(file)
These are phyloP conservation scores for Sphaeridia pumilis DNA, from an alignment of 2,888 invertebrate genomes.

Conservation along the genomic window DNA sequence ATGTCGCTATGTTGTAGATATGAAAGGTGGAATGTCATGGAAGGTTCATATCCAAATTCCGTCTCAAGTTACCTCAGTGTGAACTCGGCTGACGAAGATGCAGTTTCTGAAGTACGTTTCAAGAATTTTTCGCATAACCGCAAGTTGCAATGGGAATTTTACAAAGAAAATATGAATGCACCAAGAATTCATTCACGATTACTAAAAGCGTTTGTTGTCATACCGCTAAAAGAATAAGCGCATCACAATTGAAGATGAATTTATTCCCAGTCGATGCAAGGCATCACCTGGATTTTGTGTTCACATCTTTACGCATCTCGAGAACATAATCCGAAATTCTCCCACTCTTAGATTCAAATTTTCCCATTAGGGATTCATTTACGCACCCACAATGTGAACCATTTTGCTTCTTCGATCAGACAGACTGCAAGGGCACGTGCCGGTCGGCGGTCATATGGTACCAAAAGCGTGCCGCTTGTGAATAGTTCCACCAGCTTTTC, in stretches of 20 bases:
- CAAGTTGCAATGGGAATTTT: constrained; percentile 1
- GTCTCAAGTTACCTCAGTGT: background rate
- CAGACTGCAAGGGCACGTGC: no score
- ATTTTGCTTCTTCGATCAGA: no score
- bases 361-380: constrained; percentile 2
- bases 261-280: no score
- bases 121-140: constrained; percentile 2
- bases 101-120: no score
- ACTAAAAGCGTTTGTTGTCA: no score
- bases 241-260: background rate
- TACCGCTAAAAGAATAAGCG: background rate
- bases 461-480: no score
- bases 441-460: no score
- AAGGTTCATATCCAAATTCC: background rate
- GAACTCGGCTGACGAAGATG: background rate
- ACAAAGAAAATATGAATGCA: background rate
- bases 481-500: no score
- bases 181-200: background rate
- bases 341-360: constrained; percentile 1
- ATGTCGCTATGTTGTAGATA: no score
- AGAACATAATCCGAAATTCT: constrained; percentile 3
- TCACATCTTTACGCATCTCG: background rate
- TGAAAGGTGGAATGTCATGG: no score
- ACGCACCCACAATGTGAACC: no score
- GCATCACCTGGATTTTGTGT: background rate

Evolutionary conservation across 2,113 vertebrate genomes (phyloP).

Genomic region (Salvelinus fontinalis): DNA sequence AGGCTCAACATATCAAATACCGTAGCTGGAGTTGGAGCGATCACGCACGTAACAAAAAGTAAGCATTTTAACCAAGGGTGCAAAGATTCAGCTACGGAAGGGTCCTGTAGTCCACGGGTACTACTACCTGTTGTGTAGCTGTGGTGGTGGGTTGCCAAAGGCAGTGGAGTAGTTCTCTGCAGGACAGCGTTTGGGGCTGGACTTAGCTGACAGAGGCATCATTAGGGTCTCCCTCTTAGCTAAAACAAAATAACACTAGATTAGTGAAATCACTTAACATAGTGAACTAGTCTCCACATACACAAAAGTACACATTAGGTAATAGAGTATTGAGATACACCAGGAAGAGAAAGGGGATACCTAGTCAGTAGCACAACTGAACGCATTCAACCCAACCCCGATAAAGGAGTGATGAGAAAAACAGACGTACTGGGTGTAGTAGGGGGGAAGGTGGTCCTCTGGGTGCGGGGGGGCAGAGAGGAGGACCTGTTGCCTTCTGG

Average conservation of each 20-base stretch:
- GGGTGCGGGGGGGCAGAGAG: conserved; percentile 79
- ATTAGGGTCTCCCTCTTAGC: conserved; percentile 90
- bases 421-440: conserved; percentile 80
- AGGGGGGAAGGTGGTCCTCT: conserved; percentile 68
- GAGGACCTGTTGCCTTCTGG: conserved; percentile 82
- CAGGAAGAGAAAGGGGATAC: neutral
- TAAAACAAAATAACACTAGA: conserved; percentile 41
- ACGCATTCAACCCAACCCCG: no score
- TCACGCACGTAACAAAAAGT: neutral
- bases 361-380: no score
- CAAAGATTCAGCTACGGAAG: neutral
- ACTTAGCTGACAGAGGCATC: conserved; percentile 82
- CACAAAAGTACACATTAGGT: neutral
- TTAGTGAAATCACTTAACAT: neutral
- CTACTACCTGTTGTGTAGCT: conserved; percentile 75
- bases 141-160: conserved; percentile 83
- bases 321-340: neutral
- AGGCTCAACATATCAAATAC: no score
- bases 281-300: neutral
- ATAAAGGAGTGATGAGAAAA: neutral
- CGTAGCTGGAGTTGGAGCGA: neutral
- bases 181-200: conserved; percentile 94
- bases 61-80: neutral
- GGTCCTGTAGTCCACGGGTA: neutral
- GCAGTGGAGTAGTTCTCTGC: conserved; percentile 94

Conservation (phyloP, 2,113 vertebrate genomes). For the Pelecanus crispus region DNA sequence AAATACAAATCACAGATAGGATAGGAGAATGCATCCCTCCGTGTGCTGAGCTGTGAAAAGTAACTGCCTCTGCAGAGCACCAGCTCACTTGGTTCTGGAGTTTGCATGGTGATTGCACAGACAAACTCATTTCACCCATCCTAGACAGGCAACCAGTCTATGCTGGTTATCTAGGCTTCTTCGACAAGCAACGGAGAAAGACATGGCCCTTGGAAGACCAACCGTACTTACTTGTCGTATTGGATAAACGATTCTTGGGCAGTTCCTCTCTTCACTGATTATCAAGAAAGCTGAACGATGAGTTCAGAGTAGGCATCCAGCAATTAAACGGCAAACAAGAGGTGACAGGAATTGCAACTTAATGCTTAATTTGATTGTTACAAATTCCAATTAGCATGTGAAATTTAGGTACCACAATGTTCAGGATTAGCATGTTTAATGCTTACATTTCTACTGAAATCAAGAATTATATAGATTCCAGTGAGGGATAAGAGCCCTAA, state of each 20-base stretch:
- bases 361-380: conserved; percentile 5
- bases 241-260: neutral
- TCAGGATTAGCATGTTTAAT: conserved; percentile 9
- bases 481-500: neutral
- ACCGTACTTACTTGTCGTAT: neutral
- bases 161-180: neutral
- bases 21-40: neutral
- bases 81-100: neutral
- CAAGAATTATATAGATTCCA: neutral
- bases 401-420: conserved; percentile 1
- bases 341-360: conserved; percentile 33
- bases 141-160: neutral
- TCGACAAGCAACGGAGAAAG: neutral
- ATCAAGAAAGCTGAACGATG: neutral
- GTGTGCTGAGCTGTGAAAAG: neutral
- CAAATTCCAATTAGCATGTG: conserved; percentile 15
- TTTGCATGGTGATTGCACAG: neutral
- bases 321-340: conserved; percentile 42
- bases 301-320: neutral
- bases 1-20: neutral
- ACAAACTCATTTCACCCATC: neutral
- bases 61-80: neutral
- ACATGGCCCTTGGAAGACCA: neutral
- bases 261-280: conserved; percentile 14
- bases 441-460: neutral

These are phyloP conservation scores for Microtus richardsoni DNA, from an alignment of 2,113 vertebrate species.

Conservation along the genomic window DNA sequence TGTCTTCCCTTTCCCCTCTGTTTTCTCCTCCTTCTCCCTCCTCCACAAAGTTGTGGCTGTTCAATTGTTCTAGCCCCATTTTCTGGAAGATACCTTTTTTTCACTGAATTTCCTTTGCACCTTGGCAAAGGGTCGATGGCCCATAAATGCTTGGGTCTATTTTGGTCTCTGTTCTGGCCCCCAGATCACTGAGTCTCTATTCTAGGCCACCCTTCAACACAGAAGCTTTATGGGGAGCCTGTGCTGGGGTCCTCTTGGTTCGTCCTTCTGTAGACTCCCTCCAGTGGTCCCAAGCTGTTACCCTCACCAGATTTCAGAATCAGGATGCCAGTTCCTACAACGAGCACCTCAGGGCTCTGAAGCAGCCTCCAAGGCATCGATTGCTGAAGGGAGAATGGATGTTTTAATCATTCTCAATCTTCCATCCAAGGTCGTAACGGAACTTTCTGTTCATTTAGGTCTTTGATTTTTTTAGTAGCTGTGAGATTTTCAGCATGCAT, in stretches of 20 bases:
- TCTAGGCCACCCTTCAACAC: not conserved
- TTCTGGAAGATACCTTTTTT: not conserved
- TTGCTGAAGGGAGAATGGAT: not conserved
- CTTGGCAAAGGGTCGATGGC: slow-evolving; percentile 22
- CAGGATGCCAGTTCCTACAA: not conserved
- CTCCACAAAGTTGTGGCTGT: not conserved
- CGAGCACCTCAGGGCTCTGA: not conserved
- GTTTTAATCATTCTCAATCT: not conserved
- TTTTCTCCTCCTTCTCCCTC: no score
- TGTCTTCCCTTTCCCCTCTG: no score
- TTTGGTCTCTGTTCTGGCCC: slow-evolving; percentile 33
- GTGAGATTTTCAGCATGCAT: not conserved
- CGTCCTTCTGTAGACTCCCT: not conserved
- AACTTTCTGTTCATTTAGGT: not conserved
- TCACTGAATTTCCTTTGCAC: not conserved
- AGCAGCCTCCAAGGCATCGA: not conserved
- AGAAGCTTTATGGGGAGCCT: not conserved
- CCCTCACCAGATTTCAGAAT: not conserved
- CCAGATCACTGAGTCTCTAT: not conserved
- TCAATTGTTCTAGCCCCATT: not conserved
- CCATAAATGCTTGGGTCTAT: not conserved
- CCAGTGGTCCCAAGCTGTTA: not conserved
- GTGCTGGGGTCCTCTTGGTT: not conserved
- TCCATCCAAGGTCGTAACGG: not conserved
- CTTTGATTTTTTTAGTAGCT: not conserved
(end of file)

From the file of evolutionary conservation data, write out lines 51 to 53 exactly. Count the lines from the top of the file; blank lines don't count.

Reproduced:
- CGTAGCTGGAGTTGGAGCGA: neutral
- bases 181-200: conserved; percentile 94
- bases 61-80: neutral